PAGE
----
from princess mononoke to soylent green, these movies will force you to think about our planet
On the 20th anniversary of the Miyazaki classic, i-D looks back on five flicks that examine our impact on the earth.
Princess Mononoke, 1997
20 years ago, on 8 February, Princess Mononoke made its Australian debut. Miyazaki was still some years away from releasing the great international breakthrough Spirited Away, but already, English-speaking audiences were beginning to take note. Disney had just purchased the worldwide rights to distribute Studio Ghibli's entire catalogue, and those who did see Princess Mononoke were almost sure to become lifelong Miyazaki devotees — we sure did.
The story of a battle between forest gods and the humans who seek to plunder their natural resources was special because it was not, like most comparable Hollywood blockbusters, a tale of good and evil. The late, great Robert Ebert noted the film "avoids easy moral simplifications," just as one should in life.
FernGully: The Last Rainforest, 1992
Do you remember the first time you saw FernGully? Did you cry? Kids movie or not, it's hard not to be a little moved by the tale of charming rainforest creatures threatened by logging. These days, it's even more poignant. It was the first animated film Robin Williams agreed to appear in, only because of his passion for the film's positive environmental message. The movie was also one of Tone Lōc's earliest film credits; he contributed the weird, guilty pleasure tune If I'm Gonna Eat Somebody to the soundtrack. Can we call it a banger?
Almost a documentary, but a little too experimental to fit the genre, Koyaanisqatsi is better described as a sprawling collage of man and nature. The silent film takes stock of America; from its sprawling canyons to its housing projects and hotdog factories. The original score by Philip Glass has become so popular that in the years since its release, his Ensemble has toured the world playing it live in cinemas.
The title hints at the conclusion the film would like us to draw: 'Koyaanisqatsi' is a word from the Hopi Indigenous language of North America, meaning 'life out of balance.' One suspects director Godfrey Reggio and cinematographer Ron Fricke favoured the natural world, and found man too chaotic. Perhaps the message was little one dimensional, or sentimental, for some critics: man = bad, nature = good. But it doesn't feel too far off the mark these days.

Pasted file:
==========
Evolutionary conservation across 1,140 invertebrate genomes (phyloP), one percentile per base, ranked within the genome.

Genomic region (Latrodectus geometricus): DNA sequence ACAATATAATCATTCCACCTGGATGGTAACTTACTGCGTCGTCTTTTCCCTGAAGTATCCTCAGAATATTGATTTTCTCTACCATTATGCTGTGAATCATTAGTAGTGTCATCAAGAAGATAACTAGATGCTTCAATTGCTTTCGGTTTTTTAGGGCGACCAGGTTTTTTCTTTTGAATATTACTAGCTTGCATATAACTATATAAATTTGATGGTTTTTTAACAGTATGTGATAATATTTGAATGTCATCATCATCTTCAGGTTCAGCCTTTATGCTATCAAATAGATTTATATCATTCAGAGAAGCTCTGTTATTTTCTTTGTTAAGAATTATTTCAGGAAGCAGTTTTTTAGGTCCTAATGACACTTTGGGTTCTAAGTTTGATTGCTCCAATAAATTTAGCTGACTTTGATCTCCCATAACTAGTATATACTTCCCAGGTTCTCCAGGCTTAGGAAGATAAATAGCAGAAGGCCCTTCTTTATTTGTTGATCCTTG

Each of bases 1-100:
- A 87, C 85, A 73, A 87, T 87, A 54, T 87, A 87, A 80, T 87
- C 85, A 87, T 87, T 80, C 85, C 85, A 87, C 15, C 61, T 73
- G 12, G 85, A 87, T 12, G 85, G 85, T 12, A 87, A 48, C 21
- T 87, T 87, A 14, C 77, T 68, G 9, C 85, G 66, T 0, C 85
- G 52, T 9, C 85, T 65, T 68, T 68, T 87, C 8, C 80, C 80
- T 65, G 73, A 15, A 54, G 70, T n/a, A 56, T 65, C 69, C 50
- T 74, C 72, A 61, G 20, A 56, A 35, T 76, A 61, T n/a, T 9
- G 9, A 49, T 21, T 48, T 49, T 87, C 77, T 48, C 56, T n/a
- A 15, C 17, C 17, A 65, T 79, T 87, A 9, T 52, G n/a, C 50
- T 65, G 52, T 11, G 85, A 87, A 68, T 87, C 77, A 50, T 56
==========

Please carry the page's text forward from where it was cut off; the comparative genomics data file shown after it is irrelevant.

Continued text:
Chinatown is an eternal favourite among critics: a few years ago, the Guardian went so far as to name it single greatest film of all time. It is certainly one of the most finely nuanced movies in the noir tradition. Jack Nicholson's detective JJ Gittes is a hero like no other, and the central mystery of Chinatown is quite unlike the usual murders of beautiful aspiring actresses unravelled in many neo-noirs.
Instead, the film draws from the California Water Wars: a political battle between the burgeoning Los Angeles and the people of surrounding farmlands over the precious resource in the early 1900s. In the film, Gittes unearths a similar plot to funnel water out of a valley beyond the city; leaving it barren and dry so it can be bought up cheap, only to be made verdant again and resold for profit. The environmental conspiring certainly wasn't a genre before Chinatown's release, so we can credit it with proving that films about the earth need never be boring.
Soylent Green, 1973
It's 2022, and New York is wildly overpopulated. We're warned that nothing runs anymore, nothing works. There are still people, but they're driven by something simple and animalistic: "they want Soylent Green," an artificial nourishment provided by the government. A rogue detective is following a trail of unsolved murders, which lead him to a dark discovery about the true ingredients of the food replacement — it's not made from plankton, as everyone's been told. Much like Chinatown, Soylent Green can be credited with convincing Hollywood that environmental themes make for great movies.